On a brisk autumn day in 1686, eighteen-year-old Nella Oortman arrives in Amsterdam to begin a new life as the wife of illustrious merchant trader Johannes Brandt. But her new home, while splendorous, is not welcoming. Johannes is kind yet distant, always locked in his study or at his warehouse office-leaving Nella alone with his sister, the sharp-tongued and forbidding Marin.Read more...
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On a brisk autumn day in 1686, eighteen-year-old Nella Oortman arrives in Amsterdam to begin a new life as the wife of illustrious merchant trader Johannes Brandt. But her new home, while splendorous, is not welcoming. Johannes is kind yet distant, always locked in his study or at his warehouse office-leaving Nella alone with his sister, the sharp-tongued and forbidding Marin.
But Nella's life changes when Johannes presents her with an extraordinary wedding gift: a cabinet-sized replica of their home. To furnish her gift, Nella engages the services of a miniaturist-an elusive and enigmatic artist whose tiny creations mirror their real-life counterparts in eerie and unexpected ways...
Johannes's gift helps Nella pierce the closed world of the Brandt household. But as she uncovers its unusual secrets, she begins to understand-and fear-the escalating dangers that await them all. In this repressively pious society where gold is worshipped second only to God, to be different is a threat to the moral fabric of society, and not even a man as rich as Johannes is safe. Only one person seems to see the fate that awaits them. Is the miniaturist the key to their salvation...or the architect of their destruction?
Enchanting, beautifully written, and exquisitely suspenseful, The Miniaturist is a magnificent story of love and obsession, betrayal and retribution, appearance and truth.
- ISBN-13: 9780062306814
- ISBN-10: 0062306812
- Publisher: Ecco Press
- Publish Date: August 2014
- Page Count: 397
Publishers Weekly® Reviews
- Reviewed in: Publishers Weekly, page .
- Review Date: 2014-06-23
- Reviewer: Staff
Late 17th-century Amsterdam is the sumptuous backdrop for this debut novel about a young Dutch girl from the village of Assendelft, Nella Oortman, who is chosen to be the bride of Johannes Brandt, a wealthy merchant with a shocking secret. Not long after Nella’s arrival in the city, her enigmatic husband presents her with a beautifully wrought cabinet, an exact replica of the house in which they live with Brandt’s sister, Marin, and their loyal servants. Nella engages a miniaturist to fill it and begins to encounter mysteries no one is willing to explain, secrets in which everyone in the household is implicated. The elusive miniaturist, too, seems to know more than Nella, as reflected in the tiny dolls and furniture he creates for the cabinet. The artisan may even be able to predict the future: he sends Nella portentous objects she has not commissioned, such as a cradle and a perfect replica of Brandt’s beloved dog stained with blood. As in all good historical novels, the setting is a major character; in this case the city of Amsterdam, with its waterways and warehouses, confectioners’ shops, and kitchens, teems with period detail. Myriad plot twists involve Brandt’s commercial activities, especially the stores of precious sugar cones from Surinam, and the tragic, fatal consequences of illicit love affairs. Strangely enough, however, the central mystery, the miniaturist’s uncanny knowledge of the future, is never solved, and the reader is left unsatisfied. (Aug.)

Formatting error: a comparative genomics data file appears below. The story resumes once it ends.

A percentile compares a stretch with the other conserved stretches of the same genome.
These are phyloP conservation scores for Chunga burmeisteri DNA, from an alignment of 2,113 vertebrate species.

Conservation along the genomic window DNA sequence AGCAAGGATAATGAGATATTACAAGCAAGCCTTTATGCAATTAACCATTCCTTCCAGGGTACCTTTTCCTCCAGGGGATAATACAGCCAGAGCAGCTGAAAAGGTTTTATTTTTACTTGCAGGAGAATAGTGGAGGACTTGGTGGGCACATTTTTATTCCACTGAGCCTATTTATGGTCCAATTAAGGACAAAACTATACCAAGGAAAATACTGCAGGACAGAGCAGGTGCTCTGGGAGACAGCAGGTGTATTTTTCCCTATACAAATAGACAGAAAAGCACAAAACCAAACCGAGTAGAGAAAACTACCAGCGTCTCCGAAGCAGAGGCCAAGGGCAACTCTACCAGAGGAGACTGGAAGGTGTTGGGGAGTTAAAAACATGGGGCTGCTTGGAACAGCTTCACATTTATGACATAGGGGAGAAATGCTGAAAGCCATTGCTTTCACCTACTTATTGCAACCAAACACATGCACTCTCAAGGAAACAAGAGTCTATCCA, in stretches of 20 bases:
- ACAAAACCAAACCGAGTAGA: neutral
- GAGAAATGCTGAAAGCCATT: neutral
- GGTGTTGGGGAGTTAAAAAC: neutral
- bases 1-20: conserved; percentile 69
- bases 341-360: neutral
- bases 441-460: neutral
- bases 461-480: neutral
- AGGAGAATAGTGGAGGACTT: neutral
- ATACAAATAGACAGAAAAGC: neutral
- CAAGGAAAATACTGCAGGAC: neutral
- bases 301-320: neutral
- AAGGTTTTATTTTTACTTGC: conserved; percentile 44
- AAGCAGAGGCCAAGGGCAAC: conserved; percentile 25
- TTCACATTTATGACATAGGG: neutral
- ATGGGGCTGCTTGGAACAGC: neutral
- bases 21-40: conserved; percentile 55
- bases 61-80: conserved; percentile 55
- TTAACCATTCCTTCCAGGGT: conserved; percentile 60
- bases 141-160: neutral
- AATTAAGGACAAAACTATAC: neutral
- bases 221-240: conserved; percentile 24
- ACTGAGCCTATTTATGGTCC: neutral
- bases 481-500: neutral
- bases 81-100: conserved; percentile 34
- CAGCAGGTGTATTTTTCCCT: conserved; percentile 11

Artful drama meets historic Amsterdam
Fans of historical fiction will be drawn to The Miniaturist, a fantastical tale from British debut novelist Jessie Burton that takes place in 17th-century Amsterdam. The story begins as 18-year-old Nella Oortman arrives at the home of her wealthy merchant husband, Johannes Brandt. Surprisingly, though, he is nowhere to be found. In his stead is his strictly religious sister, Marin; housemaid Cornelia; and his manservant, a former slave named Otto. Nella, a country girl, is forced to forge her way alone as head of the household.
Upon Johannes’ return, he doesn’t seem remotely interested in visiting the marriage bed. Marin is reluctant to hand over the reins to the household and continues to decide what foods they must eat (plain, cold herring) and how much money they are allowed to spend (practically none, in spite of their wealth). Still, Johannes surprises his new bride with an exorbitant gift: a cabinet-sized replica of their home, based on an actual doll house owned by the real-life Petronella Oortman, which can be seen at the Rijksmuseum in Amsterdam.
Disregarding Marin’s monetary anxiety, Nella commissions a miniaturist to furnish her doll house. The artisan’s work is exquisite, but soon the miniaturist begins creating objects that Nella never asked for and which the miniaturist could not have possibly seen: their whippets, the oil paintings in their bedchamber and finally, replicas of the members of the household. Nella demands that the miniaturist stop, but the exquisitely crafted items keep arriving, slowly morphing to reveal lethal secrets that hide in the Brandts’ walls.
The fantastical elements of the story are intriguing; however, the novel takes a disappointing turn with an unsatisfying resolution to the mystery of the miniaturist. Regardless, The Miniaturist excels in depicting Amsterdam and its wealthy upper class, and lovers of art and of Amsterdam will be drawn to Burton’s imaginative story, which flows as effortlessly as water down a canal.
RELATED CONTENT: Read a Q&A with Jessie Burton about The Miniaturist.